So I was getting ready for work this morning and I heard that Natasha Bedingfield was going to be performing. I knew I didn’t have time to wait around so I set my TIVO to record it. I got home this evening and watched it.
When Matt Lauer introduced Ms. Bedingfield, he said that her album, POCKET FULL OF SUNSHINE would be released soon. I did a double take. Pocket full of what? Really Natasha? Why? When the album was released at the end of April in the UK, it was called NB (obviously her initials). What’s with the change? And why such a cheesy title? Everything has to change for the U.S. doesn’t it? How ridiculous. Granted, I Wanna Have Your Babies isn’t a genius name for a first single (that was her first UK single from her latest album), and a different single might be a wiser choice for the U.S. radio market, did her label really have to rename the whole album? The single wound up peaking at number 7 on the UK charts. Not halfway bad. Second single, a ballad called Soulmate also peaked at number 7 on the UK charts. Her duet with Adam Levine from Maroon 5, Say It Again was her third UK single.
In the U.S. a new song was released as the first single. Love Like This featuring label mate–reggae teen sensation Sean Kingston. I definitely prefer the song to I Wanna Have Your Babies and it’s slowly growing on me. Forthcoming remixes by Johnny Vicious should seal the deal for me (Johnny Vicious tore it up on his remixes of her number 1 single in the U.S., Unwritten).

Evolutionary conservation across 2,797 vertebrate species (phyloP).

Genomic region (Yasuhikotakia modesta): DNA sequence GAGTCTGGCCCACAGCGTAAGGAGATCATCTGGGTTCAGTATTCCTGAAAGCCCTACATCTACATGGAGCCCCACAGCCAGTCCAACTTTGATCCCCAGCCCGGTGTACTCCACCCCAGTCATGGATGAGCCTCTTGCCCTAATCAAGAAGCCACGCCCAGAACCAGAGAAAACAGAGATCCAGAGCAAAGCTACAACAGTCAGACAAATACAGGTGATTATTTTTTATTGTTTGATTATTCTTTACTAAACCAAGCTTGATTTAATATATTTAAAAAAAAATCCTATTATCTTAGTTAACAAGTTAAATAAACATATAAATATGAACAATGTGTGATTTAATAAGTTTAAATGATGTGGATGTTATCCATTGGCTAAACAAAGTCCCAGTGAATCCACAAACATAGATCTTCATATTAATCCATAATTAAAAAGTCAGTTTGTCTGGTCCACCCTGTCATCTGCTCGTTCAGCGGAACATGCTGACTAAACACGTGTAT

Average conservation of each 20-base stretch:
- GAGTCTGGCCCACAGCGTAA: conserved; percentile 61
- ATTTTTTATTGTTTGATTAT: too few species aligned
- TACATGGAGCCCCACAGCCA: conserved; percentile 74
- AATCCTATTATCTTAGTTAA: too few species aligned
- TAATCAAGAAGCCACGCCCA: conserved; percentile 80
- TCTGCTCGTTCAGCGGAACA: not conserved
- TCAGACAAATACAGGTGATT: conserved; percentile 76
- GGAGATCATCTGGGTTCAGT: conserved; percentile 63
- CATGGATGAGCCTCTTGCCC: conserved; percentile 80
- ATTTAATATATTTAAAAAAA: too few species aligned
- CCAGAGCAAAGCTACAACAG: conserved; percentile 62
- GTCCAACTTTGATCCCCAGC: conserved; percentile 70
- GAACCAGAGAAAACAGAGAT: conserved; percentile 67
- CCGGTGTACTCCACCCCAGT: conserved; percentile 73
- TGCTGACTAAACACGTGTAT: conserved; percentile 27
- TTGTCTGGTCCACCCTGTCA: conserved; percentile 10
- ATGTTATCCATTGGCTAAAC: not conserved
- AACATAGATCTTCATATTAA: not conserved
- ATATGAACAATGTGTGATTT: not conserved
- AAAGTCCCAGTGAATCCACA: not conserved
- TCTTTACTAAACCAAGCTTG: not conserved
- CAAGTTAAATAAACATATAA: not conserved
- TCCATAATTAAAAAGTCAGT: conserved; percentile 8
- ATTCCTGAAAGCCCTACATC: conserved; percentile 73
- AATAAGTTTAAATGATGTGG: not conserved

Now back to the fact that Natasha is calling her album Pocket Full Of Sunshine for it’s U.S. market debut. I just don’t get it. According to Wikipedia.com which we all know isn’t really reliable…the U.S. version will feature two new tracks…Love Like This and a title track, Pocket Full Of Sunshine. I guess this means new album art will be forthcoming as well. All enough for me to buy the U.S. version, despite owning the UK version already (I purchased both the U.S. and UK versions of her debut album). Stupid record label politics. Like they did for the U.S. release of 28 Days Later (re-shot the ending because the original was deemed to macabre by U.S. audiences–that was the rumour anyway), the U.S. version of Bedingfield’s new album has a happy new title and (at least) two new songs. *sigh.